|Publication number||US5743890 A|
|Application number||US 08/898,239|
|Publication date||Apr 28, 1998|
|Filing date||Jul 22, 1997|
|Priority date||Feb 17, 1993|
|Publication number||08898239, 898239, US 5743890 A, US 5743890A, US-A-5743890, US5743890 A, US5743890A|
|Inventors||Birger Hjertman, Olle Ljungquist|
|Original Assignee||Pharmacia & Upjohn Aktiebolag|
|Export Citation||BiBTeX, EndNote, RefMan|
|Patent Citations (12), Referenced by (19), Classifications (7), Legal Events (3)|
|External Links: USPTO, USPTO Assignment, Espacenet|
This application is a continuation of U.S. patent application Ser. No. 08/505,254, filed Oct. 12, 1995 now abandoned (the U.S. national phase of PCT Application No. PCT/SE94/00117, filed Feb. 14, 1994).
The present invention relates to improvements in pistons for displacing a liquid inside a cylindrical chamber, especially in injection cartridges. More specifically, the present invention refers to an improved shape of pistons to be used in injection cartridges, which gives an improved accuracy in the metering and dosing of preparations from said cartridges.
Pistons to be used in injection cartridges are usually made of rubber or a similar plastic material having resilient properties. In the manufacture of such pistons, one or both of their end surfaces are made planar and at a right angle to the longitudinal axis of the piston. Also, the planar end surfaces are often provided with a number of small projections to prevent the surfaces from sticking together in the manufacture and handling of the pistons.
When such a piston is inserted into the barrel of an injection cartridge, it will be deformed and constricted. This is because the internal diameter of the barrel must be smaller than the external diameter of the piston to assure a good seal between the piston and the internal wall of the barrel. When the piston is thus deformed elastically, its previously planar end surfaces will now assume a concave configuration, with the center of the end surface lying deeper than the peripheral portions of the surface.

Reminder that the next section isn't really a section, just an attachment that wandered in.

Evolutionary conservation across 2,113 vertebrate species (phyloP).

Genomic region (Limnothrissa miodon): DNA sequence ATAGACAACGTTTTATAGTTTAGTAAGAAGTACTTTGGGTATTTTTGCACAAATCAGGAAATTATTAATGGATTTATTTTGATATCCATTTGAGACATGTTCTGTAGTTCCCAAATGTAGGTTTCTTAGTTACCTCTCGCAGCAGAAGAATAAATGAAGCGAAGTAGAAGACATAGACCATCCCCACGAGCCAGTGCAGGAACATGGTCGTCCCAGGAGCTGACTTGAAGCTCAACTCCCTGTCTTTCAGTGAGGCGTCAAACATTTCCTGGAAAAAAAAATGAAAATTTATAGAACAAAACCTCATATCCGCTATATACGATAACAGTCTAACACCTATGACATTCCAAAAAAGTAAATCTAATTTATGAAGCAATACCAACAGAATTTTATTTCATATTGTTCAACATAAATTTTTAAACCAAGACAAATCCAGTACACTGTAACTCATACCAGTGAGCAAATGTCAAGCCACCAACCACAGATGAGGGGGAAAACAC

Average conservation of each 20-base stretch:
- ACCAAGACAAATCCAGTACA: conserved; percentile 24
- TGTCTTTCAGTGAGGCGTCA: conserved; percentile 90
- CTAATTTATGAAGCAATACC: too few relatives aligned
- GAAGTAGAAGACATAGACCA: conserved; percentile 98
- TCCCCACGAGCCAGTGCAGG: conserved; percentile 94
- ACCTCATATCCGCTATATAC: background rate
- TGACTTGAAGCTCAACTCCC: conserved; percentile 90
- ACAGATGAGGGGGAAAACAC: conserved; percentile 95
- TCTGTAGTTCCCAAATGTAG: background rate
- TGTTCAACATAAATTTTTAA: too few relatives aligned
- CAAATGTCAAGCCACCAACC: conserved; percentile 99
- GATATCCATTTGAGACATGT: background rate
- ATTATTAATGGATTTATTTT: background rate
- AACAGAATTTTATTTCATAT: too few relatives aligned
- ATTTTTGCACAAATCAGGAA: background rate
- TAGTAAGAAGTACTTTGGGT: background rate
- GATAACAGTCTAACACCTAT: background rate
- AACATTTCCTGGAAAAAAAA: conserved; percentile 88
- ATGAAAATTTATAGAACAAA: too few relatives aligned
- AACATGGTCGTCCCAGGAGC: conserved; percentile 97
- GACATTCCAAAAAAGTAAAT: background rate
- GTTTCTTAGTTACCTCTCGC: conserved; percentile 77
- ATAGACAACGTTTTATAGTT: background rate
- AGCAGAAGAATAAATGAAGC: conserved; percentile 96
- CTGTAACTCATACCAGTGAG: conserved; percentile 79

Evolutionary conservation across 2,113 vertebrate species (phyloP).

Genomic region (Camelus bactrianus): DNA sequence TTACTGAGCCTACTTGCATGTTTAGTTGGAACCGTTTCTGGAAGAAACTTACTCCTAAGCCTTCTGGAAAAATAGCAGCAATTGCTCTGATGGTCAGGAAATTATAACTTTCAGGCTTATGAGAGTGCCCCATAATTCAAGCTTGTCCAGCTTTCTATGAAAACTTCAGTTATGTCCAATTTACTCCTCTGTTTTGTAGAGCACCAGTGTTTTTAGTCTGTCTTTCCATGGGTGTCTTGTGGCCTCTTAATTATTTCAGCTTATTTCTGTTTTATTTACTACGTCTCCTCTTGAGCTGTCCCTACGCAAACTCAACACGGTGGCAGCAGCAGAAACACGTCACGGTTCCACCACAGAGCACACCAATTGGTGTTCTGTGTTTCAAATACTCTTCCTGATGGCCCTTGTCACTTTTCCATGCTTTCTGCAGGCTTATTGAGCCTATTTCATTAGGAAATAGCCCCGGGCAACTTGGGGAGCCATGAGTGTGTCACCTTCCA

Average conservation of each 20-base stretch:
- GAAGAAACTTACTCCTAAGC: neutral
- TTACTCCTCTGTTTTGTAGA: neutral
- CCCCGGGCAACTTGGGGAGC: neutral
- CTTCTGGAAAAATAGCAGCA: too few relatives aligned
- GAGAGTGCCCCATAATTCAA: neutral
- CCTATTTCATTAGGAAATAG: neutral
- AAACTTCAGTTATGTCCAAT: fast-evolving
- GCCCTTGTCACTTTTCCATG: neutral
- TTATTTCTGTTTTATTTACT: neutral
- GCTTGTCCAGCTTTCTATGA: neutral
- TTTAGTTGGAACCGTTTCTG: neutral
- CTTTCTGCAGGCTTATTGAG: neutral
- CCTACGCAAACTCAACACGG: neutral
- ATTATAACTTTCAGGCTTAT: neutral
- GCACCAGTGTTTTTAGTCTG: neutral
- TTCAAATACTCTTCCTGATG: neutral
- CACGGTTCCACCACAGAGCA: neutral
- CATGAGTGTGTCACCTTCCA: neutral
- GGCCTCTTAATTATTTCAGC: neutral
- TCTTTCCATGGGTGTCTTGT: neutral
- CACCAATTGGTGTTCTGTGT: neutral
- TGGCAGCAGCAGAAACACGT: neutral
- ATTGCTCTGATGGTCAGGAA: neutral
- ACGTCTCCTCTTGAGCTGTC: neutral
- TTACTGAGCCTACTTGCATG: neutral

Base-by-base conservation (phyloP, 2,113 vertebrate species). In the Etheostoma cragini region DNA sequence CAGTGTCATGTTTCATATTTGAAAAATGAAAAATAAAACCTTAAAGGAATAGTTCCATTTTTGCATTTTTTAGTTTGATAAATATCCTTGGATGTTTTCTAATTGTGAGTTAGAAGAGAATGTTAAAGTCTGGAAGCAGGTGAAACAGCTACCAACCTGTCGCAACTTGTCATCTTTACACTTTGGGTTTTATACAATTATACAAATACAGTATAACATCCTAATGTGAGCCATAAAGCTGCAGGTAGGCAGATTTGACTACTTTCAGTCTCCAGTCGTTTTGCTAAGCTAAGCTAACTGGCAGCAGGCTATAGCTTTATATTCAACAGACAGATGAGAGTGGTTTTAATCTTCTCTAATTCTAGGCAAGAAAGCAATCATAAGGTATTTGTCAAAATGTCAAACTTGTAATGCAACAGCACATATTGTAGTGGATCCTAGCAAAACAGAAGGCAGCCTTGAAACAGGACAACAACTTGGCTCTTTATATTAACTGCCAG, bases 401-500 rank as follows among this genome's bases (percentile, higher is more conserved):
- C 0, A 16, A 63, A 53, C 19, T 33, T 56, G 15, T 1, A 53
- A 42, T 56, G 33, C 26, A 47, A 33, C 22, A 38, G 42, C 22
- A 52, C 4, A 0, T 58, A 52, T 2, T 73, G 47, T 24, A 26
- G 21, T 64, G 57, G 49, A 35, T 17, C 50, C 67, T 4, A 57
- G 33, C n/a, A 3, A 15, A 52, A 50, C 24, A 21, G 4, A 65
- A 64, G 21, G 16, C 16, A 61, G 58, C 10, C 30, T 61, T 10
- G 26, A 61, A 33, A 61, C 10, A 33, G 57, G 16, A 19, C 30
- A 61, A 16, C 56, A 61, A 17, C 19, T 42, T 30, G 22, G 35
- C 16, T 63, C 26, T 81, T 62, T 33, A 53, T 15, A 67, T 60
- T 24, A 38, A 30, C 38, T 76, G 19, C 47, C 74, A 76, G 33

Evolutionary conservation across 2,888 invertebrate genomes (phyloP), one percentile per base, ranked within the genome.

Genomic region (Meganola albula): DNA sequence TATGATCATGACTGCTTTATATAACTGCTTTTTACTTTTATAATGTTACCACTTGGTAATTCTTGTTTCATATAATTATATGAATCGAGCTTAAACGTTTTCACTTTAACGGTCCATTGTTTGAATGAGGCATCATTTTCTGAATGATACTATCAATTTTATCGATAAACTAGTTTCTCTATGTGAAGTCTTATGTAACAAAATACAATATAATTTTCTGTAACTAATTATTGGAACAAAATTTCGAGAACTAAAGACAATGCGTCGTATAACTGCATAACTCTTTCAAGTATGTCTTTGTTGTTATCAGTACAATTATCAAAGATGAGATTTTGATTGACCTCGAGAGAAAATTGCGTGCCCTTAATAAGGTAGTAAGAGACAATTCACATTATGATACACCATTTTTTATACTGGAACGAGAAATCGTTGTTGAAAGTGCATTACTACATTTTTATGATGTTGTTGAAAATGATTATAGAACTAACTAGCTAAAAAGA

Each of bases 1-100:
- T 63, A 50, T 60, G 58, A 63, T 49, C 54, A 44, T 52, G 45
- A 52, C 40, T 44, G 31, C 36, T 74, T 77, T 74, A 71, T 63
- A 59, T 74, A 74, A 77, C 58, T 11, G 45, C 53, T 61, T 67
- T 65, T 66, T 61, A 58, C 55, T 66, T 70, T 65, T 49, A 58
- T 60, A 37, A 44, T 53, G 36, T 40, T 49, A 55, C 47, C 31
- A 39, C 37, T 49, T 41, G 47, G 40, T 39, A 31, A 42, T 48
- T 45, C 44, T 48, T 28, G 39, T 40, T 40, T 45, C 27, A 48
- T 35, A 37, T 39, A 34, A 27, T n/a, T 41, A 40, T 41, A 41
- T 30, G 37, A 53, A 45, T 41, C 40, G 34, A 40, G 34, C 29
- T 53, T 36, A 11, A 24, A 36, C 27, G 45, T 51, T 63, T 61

The non-planar configuration of the end surface of the piston will cause a decrease in the metering accuracy when the piston is displaced by a certain distance to meter out a determined amount of a liquid preparation.
The degree of concavity is usually of the magnitude of about 0.1 mm. The displacement of the piston in the metering out of a dose of liquid is often about 1 mm. Thus, it will be seen that the concavity of the piston may cause a metering error of up to 10 percent. An error of this magnitude is usually not acceptable.
This problem is aggravated in injection cartridges of the dual-chamber type. As is known, these cartridges comprise a front chamber, which usually contains the solid component of the preparation to be injected, and a rear chamber, which usually contains the liquid component of said preparation. The two chambers are separated by a movable front piston, and the rear end of the rear chamber is sealed by a movable rear piston. When the two components are to be mixed, the rear piston is moved forward, and the pressure generated by this movement is transmitted through the essentially incompressible liquid to the front piston, which in its turn is moved forward, This forward movement of the front piston opens a bypass connection, such that the liquid in the rear chamber is made to flow over into the front chamber by the movement of the rear piston and mix with the solid component to form the desired injectable preparation. When all of the liquid component has been urged over into the front chamber, the front surface of the rear piston will abut the rear surface of the front piston, and the two pistons will now act together as one single piston in metering out the injectable preparation formed in the front chamber.